The do-it-all storage giant is dying: Clouds loom over on-prem IT
EMC highlights the problems all face
Comment The days of the massive standalone storage company are coming to a close, as the public cloud and myriad storage startups drive cumulatively fatal wounds deep into the heart of the one-supplier-does-all-your-storage business model.
The all-you-need, best-of-breed storage supplier days are ending as enterprises realize they can get better or cheaper or simpler or more integrated storage, or several of these attributes, by revolutionizing their on-premises storage and moving some or all of it to the public cloud.
All mainstream storage suppliers are affected though, not just the stand-alone ones.
Traditional, on-premises storage costs and over-consumption of limited enterprise IT resources are being seen as unbearable yet fixable problems, with the fixes tearing the heart out of traditional, mainstream, on-premises enterprise IT suppliers' businesses.
The idea of EMC merging with HP or Dell or selling its VNX line to Dell is only the latest manifestation of this.
A problem for these suppliers is that many changes are going on at once, some short-term and some long-term or secular. The biggest secular change is the rise of the public cloud with three giants emerging: Amazon, Azure (Microsoft), and Google. Each is reporting growing customer usage of their clouds for compute and for storage.
There are vertical application clouds as well, such as Salesforce.com and, much lower down the scale, ambitious file sharers like Dropbox and Box.
Snapshot overview of on-premises and off-premises IT supplier situation
Some of this public cloud-use is cloud-bursting – the temporary use of the public cloud for one-off, short-term needs – but the rest is pretty permanent. Most Salesforce.com customers intend to carry on using it and no longer have on-premises IT resources for their CRM-type applications.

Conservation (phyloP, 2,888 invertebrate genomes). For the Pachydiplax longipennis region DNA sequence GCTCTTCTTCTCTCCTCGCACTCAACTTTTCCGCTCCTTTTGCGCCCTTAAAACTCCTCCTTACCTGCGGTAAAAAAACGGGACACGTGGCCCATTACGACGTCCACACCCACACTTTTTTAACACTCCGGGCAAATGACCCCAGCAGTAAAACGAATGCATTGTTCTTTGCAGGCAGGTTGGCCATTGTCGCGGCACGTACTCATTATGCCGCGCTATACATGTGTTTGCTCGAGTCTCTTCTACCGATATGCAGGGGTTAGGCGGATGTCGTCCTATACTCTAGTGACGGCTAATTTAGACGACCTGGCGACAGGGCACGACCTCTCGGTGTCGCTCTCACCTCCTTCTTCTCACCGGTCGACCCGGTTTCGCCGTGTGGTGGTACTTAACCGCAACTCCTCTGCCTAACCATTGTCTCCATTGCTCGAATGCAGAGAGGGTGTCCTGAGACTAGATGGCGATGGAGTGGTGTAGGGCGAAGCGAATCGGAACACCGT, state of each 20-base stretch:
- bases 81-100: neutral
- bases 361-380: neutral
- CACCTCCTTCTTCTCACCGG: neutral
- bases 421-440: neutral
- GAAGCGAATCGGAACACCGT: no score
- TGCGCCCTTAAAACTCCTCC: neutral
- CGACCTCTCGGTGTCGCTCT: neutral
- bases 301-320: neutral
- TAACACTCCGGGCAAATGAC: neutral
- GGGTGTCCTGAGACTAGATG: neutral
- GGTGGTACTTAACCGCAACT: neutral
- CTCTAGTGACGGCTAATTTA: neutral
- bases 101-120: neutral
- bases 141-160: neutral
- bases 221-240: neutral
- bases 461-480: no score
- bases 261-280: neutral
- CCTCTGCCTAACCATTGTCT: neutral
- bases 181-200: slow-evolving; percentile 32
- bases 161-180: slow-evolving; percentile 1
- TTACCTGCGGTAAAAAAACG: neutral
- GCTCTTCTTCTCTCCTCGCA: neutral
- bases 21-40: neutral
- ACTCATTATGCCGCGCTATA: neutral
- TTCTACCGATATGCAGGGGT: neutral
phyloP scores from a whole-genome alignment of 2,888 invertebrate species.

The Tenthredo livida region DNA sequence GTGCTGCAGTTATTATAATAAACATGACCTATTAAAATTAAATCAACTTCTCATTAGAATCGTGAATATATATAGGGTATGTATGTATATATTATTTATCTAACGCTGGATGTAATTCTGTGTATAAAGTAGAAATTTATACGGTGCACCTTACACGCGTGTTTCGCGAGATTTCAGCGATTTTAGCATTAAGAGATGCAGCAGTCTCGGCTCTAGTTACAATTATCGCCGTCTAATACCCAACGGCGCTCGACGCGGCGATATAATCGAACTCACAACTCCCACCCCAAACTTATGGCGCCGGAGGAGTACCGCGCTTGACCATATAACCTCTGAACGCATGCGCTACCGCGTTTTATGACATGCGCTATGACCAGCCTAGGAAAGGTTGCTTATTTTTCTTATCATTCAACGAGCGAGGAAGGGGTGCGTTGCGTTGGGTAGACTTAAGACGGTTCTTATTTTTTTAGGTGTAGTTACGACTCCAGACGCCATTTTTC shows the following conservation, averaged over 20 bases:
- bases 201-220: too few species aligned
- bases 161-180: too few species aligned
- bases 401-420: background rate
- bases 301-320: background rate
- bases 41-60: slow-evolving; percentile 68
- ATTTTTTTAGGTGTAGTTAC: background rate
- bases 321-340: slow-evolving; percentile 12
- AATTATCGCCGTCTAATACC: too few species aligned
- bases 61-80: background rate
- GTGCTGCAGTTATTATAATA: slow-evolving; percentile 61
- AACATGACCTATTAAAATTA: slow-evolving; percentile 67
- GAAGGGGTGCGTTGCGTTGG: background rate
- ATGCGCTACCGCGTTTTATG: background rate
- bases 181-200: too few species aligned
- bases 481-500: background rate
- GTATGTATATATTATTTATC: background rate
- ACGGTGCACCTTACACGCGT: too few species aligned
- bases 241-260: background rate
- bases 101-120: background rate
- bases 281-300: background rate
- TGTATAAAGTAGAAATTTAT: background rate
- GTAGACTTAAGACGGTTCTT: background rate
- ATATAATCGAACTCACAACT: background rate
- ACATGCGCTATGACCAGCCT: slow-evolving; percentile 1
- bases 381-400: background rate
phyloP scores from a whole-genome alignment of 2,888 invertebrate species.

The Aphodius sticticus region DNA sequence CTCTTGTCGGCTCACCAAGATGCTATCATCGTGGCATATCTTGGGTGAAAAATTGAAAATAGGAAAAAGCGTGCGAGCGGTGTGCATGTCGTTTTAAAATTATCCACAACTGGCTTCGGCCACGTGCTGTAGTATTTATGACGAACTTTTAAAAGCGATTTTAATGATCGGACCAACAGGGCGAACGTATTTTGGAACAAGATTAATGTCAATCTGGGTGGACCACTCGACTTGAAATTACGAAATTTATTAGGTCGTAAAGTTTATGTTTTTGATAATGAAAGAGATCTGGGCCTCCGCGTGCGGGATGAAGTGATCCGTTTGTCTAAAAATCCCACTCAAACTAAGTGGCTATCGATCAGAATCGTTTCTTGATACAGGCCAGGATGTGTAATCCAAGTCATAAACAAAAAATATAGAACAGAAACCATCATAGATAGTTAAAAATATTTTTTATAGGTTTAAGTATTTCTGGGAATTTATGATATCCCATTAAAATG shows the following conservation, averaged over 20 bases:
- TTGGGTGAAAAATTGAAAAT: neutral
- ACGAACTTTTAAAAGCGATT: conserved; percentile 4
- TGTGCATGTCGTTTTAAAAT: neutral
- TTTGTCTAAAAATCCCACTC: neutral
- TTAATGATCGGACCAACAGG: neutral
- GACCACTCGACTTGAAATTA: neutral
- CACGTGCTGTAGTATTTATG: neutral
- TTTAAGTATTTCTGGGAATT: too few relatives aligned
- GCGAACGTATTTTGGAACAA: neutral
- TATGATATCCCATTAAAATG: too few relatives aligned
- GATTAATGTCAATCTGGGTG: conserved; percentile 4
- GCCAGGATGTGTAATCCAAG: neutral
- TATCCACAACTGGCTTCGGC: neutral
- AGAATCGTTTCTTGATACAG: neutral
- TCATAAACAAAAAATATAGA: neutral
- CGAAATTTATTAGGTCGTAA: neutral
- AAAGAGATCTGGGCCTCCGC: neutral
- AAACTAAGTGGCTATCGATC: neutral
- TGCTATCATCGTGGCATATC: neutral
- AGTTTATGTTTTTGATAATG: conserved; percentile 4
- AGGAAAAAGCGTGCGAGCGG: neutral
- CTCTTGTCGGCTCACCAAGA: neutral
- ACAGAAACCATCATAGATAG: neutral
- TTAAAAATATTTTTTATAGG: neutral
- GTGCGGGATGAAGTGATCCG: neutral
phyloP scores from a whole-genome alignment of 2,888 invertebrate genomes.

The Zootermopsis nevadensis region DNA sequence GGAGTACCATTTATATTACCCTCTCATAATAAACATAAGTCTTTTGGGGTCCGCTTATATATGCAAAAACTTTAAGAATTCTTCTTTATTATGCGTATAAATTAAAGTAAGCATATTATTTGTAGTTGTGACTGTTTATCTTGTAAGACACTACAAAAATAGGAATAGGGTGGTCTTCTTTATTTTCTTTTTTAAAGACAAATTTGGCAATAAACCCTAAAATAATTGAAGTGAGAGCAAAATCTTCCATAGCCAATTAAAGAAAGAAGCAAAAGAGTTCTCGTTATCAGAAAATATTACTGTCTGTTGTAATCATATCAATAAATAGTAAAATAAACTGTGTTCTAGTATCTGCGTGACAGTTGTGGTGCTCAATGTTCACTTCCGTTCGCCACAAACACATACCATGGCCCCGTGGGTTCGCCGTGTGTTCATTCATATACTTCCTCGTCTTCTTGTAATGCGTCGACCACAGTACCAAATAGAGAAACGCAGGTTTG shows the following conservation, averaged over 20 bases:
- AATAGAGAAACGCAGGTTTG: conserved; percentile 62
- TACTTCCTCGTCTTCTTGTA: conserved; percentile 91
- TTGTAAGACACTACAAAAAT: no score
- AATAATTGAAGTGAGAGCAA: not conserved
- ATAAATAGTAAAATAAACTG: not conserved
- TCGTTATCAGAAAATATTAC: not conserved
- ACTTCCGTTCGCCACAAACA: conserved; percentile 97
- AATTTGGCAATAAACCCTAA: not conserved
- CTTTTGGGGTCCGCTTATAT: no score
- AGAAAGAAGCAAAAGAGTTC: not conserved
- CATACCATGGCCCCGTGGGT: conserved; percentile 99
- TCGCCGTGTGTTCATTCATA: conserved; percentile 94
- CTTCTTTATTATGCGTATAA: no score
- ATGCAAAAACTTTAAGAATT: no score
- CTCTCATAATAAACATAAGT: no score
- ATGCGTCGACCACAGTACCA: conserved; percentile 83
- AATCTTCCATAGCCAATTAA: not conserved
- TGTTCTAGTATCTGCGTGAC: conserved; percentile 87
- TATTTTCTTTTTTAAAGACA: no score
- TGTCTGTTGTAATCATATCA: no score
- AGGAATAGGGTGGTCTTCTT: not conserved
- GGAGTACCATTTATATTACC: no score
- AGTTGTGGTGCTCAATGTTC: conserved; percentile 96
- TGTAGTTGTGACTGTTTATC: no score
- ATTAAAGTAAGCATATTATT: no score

That is the simple public cloud threat; on-premises IT is hollowed out, leaving desktop, laptop, and hand-held endpoints behind, accessing remote, in-cloud IT resources. Off-premises IT is not supplied by mainstream, on-premises IT suppliers. But this is extreme and will take years to come to pass, if it does, with on-premises IT being a multi-billion dollar market for decades yet.
In the on-premises storage area, there are many many changes too, some of them totally focused on-premises, such as the move to all-flash arrays, a trend to detach storage software from hardware, newer hybrid arrays with much better software, and converged and hyper-converged server hardware and software/storage/networking systems.
But these replace legacy products in what is looking like a slowly growing pool – the on-premises IT market. As the myriad storage startups grow, they will eventually face the same problem as the mainstream suppliers are facing now: the business system they pitched for last year has either gone to the public cloud or to a newer start-up technology and the opportunity has vanished.
Once the startups have collectively taken all the business they can from the existing vendors, and exist in a state of stable competition with them and their uprated product (think EMC and XtremIO, for example), then they could be playing public cloud musical chairs.
The chairs are business applications, and each time the music stops another application has gone to the cloud and there are fewer chairs (sales opportunities) for the suppliers, so someone has to leave the game.
For suppliers, the judgements they have to make include asking which changes coming are most severe for me? How fast are they coming? What is the impact on my business?